Global and Indian companies are mastering their industrial muscles to help the world’s second-largest population fight the coronavirus, coming to the aid of the public health system, which is twisting under the weight of growing infections and deaths.
Amazon,, Intel, and Googleas well as the Indian companies Tata Sons, Readingand JSW Steel have been involved in everything from air transport of medical equipment and promises of funding to receiving medical oxygen.
“What we need is better planning, recognizing that government capacity is limited and therefore requires private participation,” said economist Madhura Suminanathan of the Indian Statistical Institute in Bengaluru.
Hospitals battling a massive second wave of infections are pushing patients away as beds and oxygen supplies are depleted, and social media is full of desperate calls for help finding oxygen supplies and drugs like Remdesivir.
The record rise in deaths in the previous 24 hours led to the loss of 200,000 in India on Wednesday, a situation that experts blame for a lack of oxygen supply and infrastructure challenges.
In Tuesday, Amazon said it would send 100 intensive fan units to India from the United States.
It has previously worked with partners to transport more than 8,000 oxygen concentrators and 500 fans from Singapore, relying on its vast global logistics network to speed up deliveries, a spokesman said.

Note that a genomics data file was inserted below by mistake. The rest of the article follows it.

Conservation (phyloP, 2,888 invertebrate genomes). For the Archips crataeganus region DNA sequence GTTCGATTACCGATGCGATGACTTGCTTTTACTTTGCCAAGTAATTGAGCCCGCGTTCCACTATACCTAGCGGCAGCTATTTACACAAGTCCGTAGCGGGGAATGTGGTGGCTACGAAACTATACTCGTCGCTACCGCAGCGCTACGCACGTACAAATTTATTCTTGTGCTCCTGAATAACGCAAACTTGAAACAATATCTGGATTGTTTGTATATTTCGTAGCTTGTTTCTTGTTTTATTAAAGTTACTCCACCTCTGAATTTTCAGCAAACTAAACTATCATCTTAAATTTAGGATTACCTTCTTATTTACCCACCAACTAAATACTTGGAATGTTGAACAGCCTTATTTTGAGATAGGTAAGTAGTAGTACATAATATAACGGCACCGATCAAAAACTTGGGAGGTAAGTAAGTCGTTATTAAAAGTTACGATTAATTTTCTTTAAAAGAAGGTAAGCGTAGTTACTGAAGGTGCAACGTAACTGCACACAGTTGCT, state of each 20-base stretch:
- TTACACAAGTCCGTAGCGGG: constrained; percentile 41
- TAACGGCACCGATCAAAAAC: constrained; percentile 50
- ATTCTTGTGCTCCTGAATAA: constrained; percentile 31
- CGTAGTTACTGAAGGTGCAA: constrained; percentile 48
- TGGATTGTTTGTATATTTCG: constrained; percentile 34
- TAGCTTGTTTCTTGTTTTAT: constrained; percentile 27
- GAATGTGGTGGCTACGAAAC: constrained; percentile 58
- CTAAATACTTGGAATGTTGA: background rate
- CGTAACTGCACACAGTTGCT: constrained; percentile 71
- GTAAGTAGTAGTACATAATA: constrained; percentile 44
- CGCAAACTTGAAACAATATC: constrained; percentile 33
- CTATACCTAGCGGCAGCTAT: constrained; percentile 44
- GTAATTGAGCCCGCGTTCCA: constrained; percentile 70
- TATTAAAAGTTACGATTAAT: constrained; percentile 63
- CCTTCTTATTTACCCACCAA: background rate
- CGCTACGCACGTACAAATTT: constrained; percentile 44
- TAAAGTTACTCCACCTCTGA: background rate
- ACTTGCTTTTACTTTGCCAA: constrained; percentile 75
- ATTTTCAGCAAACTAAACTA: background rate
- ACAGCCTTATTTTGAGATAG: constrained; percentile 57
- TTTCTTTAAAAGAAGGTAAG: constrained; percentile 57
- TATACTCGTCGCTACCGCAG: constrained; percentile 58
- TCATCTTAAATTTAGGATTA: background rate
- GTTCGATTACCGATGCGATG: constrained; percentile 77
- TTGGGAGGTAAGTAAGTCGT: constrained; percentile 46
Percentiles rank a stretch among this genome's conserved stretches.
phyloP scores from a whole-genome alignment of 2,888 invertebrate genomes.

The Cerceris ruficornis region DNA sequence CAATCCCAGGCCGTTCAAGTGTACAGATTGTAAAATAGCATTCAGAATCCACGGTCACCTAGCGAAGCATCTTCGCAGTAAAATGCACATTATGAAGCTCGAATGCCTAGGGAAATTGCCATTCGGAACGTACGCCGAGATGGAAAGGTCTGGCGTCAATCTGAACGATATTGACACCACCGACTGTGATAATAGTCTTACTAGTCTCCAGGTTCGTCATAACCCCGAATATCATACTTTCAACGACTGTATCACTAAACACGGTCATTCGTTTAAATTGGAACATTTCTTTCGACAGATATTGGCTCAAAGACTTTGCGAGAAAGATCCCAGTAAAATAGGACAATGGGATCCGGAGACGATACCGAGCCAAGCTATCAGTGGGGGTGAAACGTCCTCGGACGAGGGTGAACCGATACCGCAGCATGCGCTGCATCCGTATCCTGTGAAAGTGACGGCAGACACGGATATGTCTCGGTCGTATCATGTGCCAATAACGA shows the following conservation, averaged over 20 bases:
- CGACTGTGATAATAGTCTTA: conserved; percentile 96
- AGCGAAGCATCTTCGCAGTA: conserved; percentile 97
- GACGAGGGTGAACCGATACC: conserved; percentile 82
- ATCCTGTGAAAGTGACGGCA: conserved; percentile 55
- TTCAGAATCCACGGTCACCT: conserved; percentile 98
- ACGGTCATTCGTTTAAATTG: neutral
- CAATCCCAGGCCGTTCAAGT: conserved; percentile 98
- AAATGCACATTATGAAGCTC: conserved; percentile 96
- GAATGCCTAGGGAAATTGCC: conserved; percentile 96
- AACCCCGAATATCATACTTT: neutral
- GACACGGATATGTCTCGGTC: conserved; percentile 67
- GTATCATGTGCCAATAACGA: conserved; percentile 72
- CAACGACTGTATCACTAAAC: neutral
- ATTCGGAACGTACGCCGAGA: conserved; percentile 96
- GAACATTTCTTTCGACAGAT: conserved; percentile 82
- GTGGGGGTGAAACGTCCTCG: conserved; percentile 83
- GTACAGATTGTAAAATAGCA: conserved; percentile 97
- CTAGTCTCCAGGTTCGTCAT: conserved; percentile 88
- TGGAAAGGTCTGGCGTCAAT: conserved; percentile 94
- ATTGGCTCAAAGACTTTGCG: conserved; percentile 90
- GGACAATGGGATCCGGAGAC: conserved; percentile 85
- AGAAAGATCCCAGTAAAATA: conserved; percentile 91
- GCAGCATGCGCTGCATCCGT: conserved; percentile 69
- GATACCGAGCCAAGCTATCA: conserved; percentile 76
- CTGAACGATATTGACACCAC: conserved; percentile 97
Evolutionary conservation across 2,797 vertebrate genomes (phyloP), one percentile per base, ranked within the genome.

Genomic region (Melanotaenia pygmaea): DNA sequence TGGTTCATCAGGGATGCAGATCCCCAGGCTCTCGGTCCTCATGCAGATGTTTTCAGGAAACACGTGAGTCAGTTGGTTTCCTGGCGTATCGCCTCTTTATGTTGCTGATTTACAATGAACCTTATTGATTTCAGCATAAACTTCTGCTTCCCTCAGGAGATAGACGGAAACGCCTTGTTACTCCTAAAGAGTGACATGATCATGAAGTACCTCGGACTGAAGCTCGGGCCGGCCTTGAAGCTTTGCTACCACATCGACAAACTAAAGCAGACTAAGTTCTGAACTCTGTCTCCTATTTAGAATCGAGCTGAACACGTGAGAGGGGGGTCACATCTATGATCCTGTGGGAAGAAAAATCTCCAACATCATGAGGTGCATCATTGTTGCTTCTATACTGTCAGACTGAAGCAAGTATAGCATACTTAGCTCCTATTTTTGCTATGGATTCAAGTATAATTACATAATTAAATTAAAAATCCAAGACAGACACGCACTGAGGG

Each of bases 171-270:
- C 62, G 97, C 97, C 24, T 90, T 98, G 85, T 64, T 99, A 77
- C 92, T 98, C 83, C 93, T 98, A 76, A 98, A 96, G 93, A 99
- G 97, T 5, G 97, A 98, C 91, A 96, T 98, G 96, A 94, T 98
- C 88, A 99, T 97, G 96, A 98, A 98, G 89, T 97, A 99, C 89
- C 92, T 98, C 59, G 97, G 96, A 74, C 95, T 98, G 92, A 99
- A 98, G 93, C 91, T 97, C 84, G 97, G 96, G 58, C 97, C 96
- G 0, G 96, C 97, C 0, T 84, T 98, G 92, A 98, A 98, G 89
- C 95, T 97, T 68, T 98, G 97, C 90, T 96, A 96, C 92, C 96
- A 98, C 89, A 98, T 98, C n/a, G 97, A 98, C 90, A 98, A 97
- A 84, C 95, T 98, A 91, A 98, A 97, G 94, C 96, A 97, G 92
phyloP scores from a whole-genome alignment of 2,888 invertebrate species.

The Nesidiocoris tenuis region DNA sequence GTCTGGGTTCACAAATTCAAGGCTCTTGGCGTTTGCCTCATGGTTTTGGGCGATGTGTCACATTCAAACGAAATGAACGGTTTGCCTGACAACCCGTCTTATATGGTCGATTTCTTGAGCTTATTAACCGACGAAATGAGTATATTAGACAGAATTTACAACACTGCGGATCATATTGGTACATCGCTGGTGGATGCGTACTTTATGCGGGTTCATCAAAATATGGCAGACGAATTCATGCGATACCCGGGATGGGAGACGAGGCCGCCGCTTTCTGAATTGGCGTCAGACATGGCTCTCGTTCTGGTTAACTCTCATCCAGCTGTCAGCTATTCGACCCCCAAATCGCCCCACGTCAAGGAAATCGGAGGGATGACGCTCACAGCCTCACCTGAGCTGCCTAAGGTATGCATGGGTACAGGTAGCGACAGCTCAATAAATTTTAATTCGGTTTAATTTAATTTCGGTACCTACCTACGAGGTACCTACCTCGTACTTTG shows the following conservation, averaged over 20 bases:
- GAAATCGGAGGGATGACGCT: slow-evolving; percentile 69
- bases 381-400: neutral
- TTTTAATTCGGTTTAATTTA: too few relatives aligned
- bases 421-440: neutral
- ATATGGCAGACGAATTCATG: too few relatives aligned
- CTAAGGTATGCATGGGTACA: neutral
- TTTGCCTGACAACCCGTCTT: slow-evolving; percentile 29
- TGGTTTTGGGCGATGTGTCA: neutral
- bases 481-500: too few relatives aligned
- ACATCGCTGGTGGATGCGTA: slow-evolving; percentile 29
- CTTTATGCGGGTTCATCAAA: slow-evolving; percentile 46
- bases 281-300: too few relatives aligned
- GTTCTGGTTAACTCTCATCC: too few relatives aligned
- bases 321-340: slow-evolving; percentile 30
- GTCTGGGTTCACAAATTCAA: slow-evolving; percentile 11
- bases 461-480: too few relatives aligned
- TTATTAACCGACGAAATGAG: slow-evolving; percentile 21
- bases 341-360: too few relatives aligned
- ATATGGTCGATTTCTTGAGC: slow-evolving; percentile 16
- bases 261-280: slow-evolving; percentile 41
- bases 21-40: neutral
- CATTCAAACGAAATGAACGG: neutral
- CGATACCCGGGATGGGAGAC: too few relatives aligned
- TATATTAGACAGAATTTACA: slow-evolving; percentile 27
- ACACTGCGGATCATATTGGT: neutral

Google has pledged $ 18 million (approximately 130 kroner) for new funding for India, including advertising support for public health campaigns.
India’s largest steel producer by market value, JSW, has stopped producing some of the construction raw materials because it instead diverts resources to release liquid oxygen.
From April 21 to 23, JSW delivers 898 tonnes of oxygen daily from its plants, equivalent to about 13 percent of the combined daily demand for 6,785 tonnes of life-saving gas in India’s 20 most affected countries.
JSW said it is building large COVID patient centers around its plants so that they can be piped.
Billionaire At Mukesh Ambani Reliance Industries is changing production at its oil refineries to produce hundreds of tonnes of oxygen for affected areas such as Maharashtra, India’s richest and most severely affected country.
Tata Group, one of India’s oldest conglomerates, imported 24 cryogenic containers to transport liquid oxygen, while its Tata Steel unit boosted oxygen supplies.
“The government alone cannot deal with this crisis anymore, it is very important for the corporate sector to get moving,” said Kunal Kundu, an Indian economist at Societe Generale in Bengaluru.
“We need all the help we can get.”
The economist Suminanat called for the scope of the private sector contribution to be extended beyond the voluntary.
“Anyone who has a surplus of funds and equipment must intervene to help,” she added. “As for logistics, beds, oxygen, hospitals, the private sector must be asked to do its job as part of the policy.”
© Thomson Reuters 2021